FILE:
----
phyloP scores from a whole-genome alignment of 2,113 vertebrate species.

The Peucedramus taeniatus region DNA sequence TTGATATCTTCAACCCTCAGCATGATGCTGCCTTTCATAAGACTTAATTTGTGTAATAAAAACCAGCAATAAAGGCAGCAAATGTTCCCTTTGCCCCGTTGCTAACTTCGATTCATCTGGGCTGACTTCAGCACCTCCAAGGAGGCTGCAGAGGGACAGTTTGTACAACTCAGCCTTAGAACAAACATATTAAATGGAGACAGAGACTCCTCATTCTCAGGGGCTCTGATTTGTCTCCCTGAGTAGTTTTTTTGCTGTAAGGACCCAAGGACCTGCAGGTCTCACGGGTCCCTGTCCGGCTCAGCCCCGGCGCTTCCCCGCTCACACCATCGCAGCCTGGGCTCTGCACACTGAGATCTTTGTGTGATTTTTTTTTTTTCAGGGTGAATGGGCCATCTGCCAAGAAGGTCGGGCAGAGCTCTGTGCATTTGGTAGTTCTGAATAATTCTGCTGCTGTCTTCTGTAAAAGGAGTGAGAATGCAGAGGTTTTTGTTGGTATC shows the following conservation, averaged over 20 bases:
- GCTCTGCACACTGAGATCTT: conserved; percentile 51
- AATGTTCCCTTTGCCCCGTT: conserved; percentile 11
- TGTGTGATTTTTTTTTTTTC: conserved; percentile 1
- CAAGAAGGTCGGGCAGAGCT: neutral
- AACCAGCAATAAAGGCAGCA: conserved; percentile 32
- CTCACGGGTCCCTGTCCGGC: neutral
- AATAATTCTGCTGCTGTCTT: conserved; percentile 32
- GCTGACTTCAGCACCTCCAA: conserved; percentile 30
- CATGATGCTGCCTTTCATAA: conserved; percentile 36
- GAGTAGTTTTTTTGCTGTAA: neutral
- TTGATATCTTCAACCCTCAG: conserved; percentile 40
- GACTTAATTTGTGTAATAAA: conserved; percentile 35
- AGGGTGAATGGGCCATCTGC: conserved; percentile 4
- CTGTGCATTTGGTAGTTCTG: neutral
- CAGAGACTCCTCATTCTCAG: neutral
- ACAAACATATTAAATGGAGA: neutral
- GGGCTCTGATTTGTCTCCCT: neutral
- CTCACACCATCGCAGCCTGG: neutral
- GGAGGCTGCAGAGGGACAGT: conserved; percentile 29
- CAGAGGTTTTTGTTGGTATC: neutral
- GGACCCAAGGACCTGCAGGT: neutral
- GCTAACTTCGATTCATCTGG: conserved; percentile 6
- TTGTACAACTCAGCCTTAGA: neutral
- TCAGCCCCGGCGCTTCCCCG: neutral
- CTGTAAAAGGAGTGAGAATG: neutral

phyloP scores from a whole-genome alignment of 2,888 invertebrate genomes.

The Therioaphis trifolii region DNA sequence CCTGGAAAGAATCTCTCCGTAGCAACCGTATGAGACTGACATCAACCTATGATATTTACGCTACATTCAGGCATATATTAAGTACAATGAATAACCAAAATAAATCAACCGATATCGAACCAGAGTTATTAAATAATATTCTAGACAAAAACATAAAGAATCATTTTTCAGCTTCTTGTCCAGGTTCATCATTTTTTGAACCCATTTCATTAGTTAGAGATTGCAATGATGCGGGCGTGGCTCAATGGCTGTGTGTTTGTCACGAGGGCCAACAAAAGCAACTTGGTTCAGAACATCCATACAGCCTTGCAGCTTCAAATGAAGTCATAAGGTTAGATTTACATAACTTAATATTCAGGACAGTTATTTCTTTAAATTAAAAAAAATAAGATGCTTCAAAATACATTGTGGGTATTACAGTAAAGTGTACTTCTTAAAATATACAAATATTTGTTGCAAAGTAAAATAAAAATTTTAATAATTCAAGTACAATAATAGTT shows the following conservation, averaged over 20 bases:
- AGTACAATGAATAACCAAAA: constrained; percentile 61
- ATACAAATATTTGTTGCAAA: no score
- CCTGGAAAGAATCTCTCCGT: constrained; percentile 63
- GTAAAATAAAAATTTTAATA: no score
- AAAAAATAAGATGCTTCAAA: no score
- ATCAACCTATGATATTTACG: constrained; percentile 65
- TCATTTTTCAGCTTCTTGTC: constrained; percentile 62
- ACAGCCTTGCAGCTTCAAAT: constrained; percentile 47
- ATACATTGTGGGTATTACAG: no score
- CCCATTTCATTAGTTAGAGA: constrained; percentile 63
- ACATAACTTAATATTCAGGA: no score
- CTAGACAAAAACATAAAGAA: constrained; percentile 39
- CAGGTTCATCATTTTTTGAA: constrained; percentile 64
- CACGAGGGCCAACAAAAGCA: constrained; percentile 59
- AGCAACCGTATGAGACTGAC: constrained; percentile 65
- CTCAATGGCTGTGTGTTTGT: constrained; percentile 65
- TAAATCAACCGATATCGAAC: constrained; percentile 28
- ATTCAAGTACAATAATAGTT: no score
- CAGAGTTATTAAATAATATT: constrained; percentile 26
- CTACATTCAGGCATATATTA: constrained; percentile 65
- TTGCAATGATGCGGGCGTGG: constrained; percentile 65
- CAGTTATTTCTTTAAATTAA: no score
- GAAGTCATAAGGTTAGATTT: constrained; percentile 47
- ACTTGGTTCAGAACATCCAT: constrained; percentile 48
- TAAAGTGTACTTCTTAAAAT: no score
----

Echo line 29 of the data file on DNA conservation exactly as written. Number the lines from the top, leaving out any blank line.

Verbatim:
The Therioaphis trifolii region DNA sequence CCTGGAAAGAATCTCTCCGTAGCAACCGTATGAGACTGACATCAACCTATGATATTTACGCTACATTCAGGCATATATTAAGTACAATGAATAACCAAAATAAATCAACCGATATCGAACCAGAGTTATTAAATAATATTCTAGACAAAAACATAAAGAATCATTTTTCAGCTTCTTGTCCAGGTTCATCATTTTTTGAACCCATTTCATTAGTTAGAGATTGCAATGATGCGGGCGTGGCTCAATGGCTGTGTGTTTGTCACGAGGGCCAACAAAAGCAACTTGGTTCAGAACATCCATACAGCCTTGCAGCTTCAAATGAAGTCATAAGGTTAGATTTACATAACTTAATATTCAGGACAGTTATTTCTTTAAATTAAAAAAAATAAGATGCTTCAAAATACATTGTGGGTATTACAGTAAAGTGTACTTCTTAAAATATACAAATATTTGTTGCAAAGTAAAATAAAAATTTTAATAATTCAAGTACAATAATAGTT shows the following conservation, averaged over 20 bases: